Hiura, Naquin won't make Brewers' Opening Day roster

March 24th, 2023

PHOENIX -- Friday didn’t mark the end of former first-round Draft pick and hotshot prospect ’s tenure with the Brewers, but it was certainly a fork in the road.

The Brewers informed Hiura about an hour before he was to start a split-squad game against the Dodgers that he won’t make the Opening Day roster. Hiura, 26, is out of Minor League options, so the Brewers will try to find him a Major League opportunity in the coming days, according to general manager Matt Arnold.

If they are unsuccessful, then the club would have to put Hiura on waivers. Any team could claim him and pick up his $2.2 million salary. Should he clear, Arnold said “it’s definitely a possibility” that the Brewers would keep Hiura in their Minor League system.

“We wanted to give him as much runway as possible, in fairness to him, to get an opportunity with another Major League team,” Arnold said.

“It’s not necessarily the end, but it certainly could be,” Brewers manager Craig Counsell said. “Keston has been a good player. He handled himself like you’d want every Milwaukee Brewer to handle himself. It’s tough news you have to deliver, and we’ll just see what happens.”

The Brewers also informed non-roster invitee , an outfielder, that he would not make the Opening Day roster. Naquin has the right to opt out of his deal, but as of Friday he remained in camp and started the Brewers’ other split-squad game against the Rockies.

Conversations with both players were difficult, but particularly so for Hiura, who was the ninth overall Draft pick out of UC Irvine in 2017 and rose to baseball’s No. 20 prospect per MLB Pipeline entering 2019. That’s the year he hit his way to the big leagues, where he delivered a .938 OPS in 84 games and hit 19 homers -- third most for a Brewers rookie in franchise history, behind Ryan Braun (34 in ‘07) and Prince Fielder (28 in ‘06).

Always considered a hit-first prospect, Hiura added first base to his resume beginning in 2020 and then a little left field beginning in ‘21. But he never replicated the offensive production from his rookie season, slipping from a 139 wRC+ in ’19 to 88 in ’20 and 53 in ’21 before rebounding to 115 in selective playing time in ’22.

This spring, Hiura reported to camp without a clear position. has established himself as the primary first baseman, and the Brewers added as a non-roster invitee early in camp. Voit’s status was still unresolved as of Friday afternoon, but should he stay with the Brewers, then Voit, , and would probably command most of the at-bats from the designated hitter spot. And Hiura’s defense means he was only an occasional option for second base or left field.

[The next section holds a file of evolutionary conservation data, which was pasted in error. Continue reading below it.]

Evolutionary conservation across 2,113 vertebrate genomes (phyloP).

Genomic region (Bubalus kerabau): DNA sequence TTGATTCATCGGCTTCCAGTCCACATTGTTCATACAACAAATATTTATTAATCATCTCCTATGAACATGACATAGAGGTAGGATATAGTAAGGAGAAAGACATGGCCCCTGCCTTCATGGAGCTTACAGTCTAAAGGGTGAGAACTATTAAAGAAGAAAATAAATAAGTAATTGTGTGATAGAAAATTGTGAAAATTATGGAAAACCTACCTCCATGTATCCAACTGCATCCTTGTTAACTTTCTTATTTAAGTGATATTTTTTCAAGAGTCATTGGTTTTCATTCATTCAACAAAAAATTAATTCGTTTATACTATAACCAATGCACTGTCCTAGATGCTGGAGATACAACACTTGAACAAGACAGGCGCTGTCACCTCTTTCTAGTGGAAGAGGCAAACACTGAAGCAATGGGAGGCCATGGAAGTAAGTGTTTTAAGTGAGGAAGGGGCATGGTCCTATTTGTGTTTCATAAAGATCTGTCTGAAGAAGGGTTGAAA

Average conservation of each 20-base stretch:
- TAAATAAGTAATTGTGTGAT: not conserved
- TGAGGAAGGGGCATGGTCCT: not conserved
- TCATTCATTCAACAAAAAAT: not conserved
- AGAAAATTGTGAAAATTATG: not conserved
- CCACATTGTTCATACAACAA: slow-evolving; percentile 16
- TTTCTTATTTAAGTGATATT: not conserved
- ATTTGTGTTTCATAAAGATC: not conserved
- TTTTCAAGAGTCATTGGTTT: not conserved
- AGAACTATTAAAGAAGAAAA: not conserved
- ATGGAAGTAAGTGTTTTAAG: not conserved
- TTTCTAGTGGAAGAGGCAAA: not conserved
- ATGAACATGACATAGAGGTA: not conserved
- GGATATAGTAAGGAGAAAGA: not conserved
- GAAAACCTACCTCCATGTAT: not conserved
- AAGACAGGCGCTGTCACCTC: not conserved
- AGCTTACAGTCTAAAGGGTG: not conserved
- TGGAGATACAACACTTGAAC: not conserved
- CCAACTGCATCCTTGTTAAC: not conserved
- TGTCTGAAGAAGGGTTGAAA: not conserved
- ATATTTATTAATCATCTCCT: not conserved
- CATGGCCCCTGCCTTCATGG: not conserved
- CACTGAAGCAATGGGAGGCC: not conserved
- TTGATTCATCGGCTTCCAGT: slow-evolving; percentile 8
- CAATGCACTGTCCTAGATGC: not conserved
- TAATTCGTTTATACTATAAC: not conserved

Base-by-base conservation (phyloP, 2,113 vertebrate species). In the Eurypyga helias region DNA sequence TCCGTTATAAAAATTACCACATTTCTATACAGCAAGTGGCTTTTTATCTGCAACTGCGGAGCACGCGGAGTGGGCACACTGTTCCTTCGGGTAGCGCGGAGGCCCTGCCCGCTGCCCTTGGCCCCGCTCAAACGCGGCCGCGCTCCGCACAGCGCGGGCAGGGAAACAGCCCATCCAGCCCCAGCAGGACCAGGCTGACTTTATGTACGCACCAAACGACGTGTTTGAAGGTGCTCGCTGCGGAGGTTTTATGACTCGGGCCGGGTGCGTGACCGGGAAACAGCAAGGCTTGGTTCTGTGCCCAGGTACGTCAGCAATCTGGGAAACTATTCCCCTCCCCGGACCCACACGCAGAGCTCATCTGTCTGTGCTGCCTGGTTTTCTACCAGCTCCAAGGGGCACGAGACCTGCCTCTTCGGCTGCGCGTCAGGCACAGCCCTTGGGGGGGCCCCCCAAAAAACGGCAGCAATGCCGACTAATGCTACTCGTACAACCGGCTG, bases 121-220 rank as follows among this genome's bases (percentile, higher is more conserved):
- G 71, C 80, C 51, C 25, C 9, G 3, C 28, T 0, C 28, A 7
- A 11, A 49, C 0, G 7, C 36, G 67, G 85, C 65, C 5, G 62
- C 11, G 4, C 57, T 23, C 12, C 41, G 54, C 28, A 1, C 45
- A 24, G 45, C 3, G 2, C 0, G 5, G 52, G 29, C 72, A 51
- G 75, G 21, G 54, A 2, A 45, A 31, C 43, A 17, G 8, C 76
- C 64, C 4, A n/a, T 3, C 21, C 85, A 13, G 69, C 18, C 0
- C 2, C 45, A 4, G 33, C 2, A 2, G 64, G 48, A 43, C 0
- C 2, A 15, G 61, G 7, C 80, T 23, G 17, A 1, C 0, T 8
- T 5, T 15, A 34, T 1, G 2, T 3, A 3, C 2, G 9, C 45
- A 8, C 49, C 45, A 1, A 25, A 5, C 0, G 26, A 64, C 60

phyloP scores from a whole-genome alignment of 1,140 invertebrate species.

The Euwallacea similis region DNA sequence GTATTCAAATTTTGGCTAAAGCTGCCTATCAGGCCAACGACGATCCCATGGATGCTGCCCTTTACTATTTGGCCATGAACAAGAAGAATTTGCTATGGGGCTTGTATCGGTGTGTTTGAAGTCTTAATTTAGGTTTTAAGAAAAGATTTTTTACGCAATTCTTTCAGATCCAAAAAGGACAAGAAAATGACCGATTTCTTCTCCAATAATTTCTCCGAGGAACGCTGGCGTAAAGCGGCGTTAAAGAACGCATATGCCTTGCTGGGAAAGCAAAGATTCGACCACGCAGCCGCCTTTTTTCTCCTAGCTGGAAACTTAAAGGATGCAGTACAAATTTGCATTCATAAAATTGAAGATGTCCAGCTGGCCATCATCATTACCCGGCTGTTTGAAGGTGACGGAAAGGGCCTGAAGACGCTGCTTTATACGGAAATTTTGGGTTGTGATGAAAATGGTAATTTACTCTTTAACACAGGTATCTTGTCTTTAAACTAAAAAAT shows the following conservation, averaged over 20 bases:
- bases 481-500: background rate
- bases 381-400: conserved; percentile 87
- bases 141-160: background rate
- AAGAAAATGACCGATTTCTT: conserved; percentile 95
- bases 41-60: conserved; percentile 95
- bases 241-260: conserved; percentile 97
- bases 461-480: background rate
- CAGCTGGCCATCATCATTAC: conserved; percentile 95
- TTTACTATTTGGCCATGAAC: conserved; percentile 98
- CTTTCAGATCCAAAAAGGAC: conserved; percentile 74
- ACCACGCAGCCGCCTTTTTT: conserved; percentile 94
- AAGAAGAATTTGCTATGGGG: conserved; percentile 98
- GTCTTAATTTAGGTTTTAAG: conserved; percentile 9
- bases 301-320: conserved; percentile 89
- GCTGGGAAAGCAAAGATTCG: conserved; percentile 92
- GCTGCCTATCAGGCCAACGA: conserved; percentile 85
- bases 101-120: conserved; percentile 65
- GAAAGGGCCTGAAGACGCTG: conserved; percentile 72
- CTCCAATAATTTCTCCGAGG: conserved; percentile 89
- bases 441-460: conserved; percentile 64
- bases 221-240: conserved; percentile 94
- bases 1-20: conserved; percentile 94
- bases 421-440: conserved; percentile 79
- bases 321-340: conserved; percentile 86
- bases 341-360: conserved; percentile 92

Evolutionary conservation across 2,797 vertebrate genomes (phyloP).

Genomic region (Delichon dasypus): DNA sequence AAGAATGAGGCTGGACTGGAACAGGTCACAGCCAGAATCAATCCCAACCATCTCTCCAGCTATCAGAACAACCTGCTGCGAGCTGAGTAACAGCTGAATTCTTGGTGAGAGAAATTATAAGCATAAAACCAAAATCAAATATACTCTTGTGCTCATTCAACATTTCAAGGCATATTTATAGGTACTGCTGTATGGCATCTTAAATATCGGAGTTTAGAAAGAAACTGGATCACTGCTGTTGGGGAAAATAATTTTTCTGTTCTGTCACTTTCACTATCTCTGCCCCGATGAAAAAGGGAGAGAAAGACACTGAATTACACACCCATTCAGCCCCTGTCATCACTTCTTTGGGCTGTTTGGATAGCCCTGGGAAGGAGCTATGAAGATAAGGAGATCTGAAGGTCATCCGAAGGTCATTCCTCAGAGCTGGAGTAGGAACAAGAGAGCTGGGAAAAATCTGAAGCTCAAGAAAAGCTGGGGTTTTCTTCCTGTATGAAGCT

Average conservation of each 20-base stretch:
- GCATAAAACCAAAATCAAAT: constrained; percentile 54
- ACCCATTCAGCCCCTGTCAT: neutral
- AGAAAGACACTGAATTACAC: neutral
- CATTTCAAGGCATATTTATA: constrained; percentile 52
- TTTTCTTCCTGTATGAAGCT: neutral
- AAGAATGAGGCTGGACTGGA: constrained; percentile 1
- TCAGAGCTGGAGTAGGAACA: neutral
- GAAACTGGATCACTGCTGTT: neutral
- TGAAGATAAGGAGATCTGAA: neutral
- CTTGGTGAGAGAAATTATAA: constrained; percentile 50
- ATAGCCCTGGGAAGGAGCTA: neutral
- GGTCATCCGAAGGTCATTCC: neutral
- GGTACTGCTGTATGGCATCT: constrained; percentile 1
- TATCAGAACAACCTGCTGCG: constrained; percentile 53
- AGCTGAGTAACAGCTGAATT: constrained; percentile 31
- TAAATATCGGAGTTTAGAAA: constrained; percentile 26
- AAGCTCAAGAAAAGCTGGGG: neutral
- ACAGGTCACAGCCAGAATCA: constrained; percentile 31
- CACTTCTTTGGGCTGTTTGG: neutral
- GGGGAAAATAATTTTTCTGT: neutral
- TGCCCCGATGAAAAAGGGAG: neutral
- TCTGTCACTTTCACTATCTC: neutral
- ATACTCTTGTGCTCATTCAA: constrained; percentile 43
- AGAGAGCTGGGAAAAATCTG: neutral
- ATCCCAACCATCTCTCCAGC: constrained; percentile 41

“I want to make sure people know that he is available and we want to do right by him,” Arnold said. “We would love for him to have an opportunity in the big leagues if it’s not with us, because he’s earned that. He’s been a great Brewer and a great guy. It was a tough conversation. We have to make some tough decisions down the stretch here.”

Arnold also expressed optimism for Hiura should he remain with the organization, saying it wouldn’t be the first time a player was removed from the roster, found success in the Minor Leagues and then returned to thrive in the Majors.

“We have a lot of guys who think he can, he just needs the opportunity,” Arnold said. “He ran out of that runway here, unfortunately, in the near-term. But if he remains a Brewer, he would still get a runway at Triple-A. There’s always the opportunity to make an adjustment and come back.”

Hiura was trying to make adjustments this spring, adding a toe-tap to his swing in order to properly distribute his weight. That led to some timing issues, he said. He is slashing .156/.229/.219 in 12 Cactus League games.

Possible path to roster for top prospects
Naquin was slashing .207/.294/.276 in his first 11 Cactus League games but was playing on as of Friday, when he started in right field against the Rockies in the Brewers’ home game. The Brewers were in discussions with Naquin’s agent about a Triple-A opportunity.

“Tyler has been a good Major League player,” Counsell said, “but we made a choice to go in a different direction there.”

His absence from the Opening Day mix was significant because it opens a spot for an outfield prospect beyond starting center fielder , who is No. 4 on MLB Pipeline’s Brewers prospects list. Candidates include (No. 2) and (No. 3), though Wiemer may have an upper hand by virtue of a strong arm perfectly suited for right field, and the fact he bats right-handed -- a need as the Brewers are currently constructed.

“Those guys have played really, really well,” Arnold said. “They’re definitely in play.”